The Weight of a Mustard Seed

A journalist examines the life of an Iraqi general to understand why good people serve evil regimes.

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He was remembered by many as a brave, simple, upright man. He prayed to his God, showed compassion to the needy, and was a caring father and husband.
Yet Kamel Sachet was also a pillar of a corrupt and murderous regime. As a general in the Iraqi Army (and a major hero of the Iraq-Iran war), Sachet did Saddam Hussein’s bidding for 30 years, so loyally that Saddam once gushed, “The Iraqi soldier should be in every way like this...! Kamel Sachet is a commander I treasure.”

Why does a man of character serve a tyrant? That was the question troubling journalist Wendell Steavenson. For it wasn’t just Sachet that she encountered but others like him. Men who seemed intelligent, just, and compassionate. They stood close enough to Saddam to see him clearly – and yet they did not leave.

“Why had they served such a regime? How had they accommodated their own morality...? How had they lived with themselves?”
These are the questions that Steavenson tackles in The Weight of a Mustard Seed (the title comes from the Koranic saying that, in the day of divine reckoning, “If there be the weight of a mustard seed and it were [hidden] in a rock ... God will bring it forth”), her scrappy attempt to explain through the life of one man: “How do ordinary human cogs make up a torture machine?”
Wendell Steavenson is a journalist in the mold of fabled Polish correspondent Ryszard Kapuscinski. Like Kapuscinski, she has a taste for far-flung, uncomfortable assignments. She has lived in and reported from post-Soviet Georgia (about which she wrote “Stories I Stole”), Ethiopia, Iran, Iraq, and Lebanon. She stayed on in Iraq beyond what many would have considered the point of good sense, continuing to sheath her blond hair and go out on assignments, even after the kidnapping of her colleague, former Christian Science Monitor reporter Jill Carroll.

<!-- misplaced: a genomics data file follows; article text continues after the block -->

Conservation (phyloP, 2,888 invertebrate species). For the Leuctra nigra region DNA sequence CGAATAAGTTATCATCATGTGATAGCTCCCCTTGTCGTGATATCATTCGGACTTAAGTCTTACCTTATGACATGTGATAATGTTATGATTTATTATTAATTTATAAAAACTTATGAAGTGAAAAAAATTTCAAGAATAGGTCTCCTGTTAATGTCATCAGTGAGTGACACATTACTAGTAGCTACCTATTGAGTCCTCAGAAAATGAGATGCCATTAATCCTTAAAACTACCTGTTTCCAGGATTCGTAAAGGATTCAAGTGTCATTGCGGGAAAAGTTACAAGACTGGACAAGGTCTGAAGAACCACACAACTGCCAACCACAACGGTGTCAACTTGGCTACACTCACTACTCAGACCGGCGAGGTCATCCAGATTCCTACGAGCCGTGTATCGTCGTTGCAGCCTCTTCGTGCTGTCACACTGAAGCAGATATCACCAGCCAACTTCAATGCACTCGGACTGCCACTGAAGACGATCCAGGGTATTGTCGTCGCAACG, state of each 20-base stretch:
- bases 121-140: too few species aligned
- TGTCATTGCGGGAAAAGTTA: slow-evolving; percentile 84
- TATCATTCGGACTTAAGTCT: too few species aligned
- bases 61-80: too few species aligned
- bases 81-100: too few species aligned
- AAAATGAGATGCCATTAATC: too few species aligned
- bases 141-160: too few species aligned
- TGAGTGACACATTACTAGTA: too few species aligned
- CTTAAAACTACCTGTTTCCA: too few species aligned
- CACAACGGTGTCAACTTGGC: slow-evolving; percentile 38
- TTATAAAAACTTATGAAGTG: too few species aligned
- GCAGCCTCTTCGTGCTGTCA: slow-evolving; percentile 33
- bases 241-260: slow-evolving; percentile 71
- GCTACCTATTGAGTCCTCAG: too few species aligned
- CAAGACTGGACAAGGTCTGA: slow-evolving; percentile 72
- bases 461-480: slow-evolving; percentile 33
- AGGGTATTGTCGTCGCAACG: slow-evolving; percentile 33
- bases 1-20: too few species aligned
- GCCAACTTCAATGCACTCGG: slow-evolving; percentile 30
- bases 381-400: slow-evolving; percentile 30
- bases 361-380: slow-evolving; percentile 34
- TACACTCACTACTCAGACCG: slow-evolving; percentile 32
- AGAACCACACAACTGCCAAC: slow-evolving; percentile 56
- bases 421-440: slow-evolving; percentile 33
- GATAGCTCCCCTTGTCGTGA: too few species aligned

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But as Steavenson explains, “Once a story is under your skin, time and distance become just more hurdles, along with sense and sensibility, that have to be reckoned with.”

Steavenson demonstrates an enduring interest in the human condition and its mysteries. In the case of Sachet, however, she is never able to give us more than glimpses of the man. We hear of him through his family and his colleagues – many of whom are now expats living in Damascus or Beirut – but we never really know him. And certainly the mystery of evil is not resolved through his story (any more than it ever has been through case studies of Hitler’s henchmen).

Steavenson does succeed in demonstrating that Saddam created a regime of terror and that he distorted the Iraqi consciousness with a corrupt psychology. She then points to studies that demonstrate that many good people crumble under bad authority. None of this, however, really satisfies.

Yet Steavenson’s reporting and her ambition are both plucky and admirable. And as we travel with her through both Iraq and the expat centers of the Middle East, we are privileged to witness unusual scenes and conversations.

We glimpse Iraq and the US invasion through the eyes of Sachet’s family. We see Sachet on the battlefield (captured on videos treasured by the Sachet family) and hear of his encounters with Saddam. We get a taste of the terror that forced cohesion onto Iraqi society.

But perhaps most interestingly, we meet with other men like Sachet – Iraqis once in high positions in the Saddam regime, now wrestling with their futures and their consciences.

Steavenson encounters them “sitting in cafes or hotel lobbies or on a thin pallet in a refugee hovel drinking ... glasses of tea or orange juice, or cans of warm Pepsi.” After awhile she has met so many that she jokes to her translator, “I could pick one out of a crowded cafe.”

Saddam’s former colleagues, she found, were generally friendly and affable, with wry senses of humor. “I liked them, I joked with them, I sympathized with them,” she writes. But she noted that all indulged in “varying shades of hypocrisy” and “not one ever looked [her] straight in the eye.”

The conversations in “The Weight of the Mustard Seed” do not exonerate these men. But they do serve to deepen our understanding of the complexity of their situations.
We would all like to believe that under similar circumstances we would have rejected evil unflinchingly.

But a book like this can sometimes be an uncomfortable read. As Steavenson points out, there is only one “original reason to tell stories in the first place,” and that is to learn to “understand ourselves in the other.”

“The Weight of a Mustard Seed” fails to take us all the way to understanding. But at least it dares to try. For readers hungry for the deeper “why” lingering behind the headlines, Steavenson will be a writer to watch.

Marjorie Kehe is the Monitor’s book editor.

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